Researchers, led by Giulia Zerbini at University of Groningen, assessed the sleep habits of students at Dutch secondary schools to determine their “chronotypes.”
Those with late chronotypes — owls — earned significantly lower grades in science (except for physics) and math, even if they got a full night’s sleep. However, they did as well as their lark classmates when they took exams in the afternoon. Chronotype did not affect performance in humanities/linguistic subjects.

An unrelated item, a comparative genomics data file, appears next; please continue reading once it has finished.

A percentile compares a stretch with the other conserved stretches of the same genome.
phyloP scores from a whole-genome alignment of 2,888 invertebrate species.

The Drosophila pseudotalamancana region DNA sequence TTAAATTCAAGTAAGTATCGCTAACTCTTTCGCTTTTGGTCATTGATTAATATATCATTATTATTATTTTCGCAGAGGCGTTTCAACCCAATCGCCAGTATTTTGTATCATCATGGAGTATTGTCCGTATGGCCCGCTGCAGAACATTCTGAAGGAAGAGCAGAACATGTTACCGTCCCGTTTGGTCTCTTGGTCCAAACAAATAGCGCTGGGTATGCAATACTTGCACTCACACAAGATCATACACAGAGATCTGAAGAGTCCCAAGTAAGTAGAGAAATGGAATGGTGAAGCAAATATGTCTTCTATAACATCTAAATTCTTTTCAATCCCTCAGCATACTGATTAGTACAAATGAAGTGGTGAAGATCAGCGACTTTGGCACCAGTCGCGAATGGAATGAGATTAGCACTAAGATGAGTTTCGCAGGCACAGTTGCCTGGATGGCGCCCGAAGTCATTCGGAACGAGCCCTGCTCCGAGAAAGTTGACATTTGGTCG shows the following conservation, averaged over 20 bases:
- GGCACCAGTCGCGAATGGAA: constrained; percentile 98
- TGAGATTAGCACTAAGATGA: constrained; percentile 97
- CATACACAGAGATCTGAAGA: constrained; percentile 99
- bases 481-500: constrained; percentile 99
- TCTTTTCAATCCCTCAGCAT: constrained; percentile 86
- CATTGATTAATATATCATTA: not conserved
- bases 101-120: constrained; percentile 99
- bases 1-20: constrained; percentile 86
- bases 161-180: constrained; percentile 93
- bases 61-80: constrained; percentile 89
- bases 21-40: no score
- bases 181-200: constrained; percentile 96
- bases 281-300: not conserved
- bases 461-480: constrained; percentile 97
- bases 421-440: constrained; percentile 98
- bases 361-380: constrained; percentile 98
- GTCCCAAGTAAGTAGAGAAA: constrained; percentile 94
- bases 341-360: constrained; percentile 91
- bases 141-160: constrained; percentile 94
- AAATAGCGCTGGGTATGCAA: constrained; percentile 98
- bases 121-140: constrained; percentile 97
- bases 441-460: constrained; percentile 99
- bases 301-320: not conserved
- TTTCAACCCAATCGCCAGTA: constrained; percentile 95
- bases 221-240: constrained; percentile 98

Teens often are owls. Some British schools have experimented with later start times — as late as 10 am — to help students do their best, writes Hasselmann. He also suggests scheduling science classes for the afternoon.
This post originally appeared on joannejacobs.com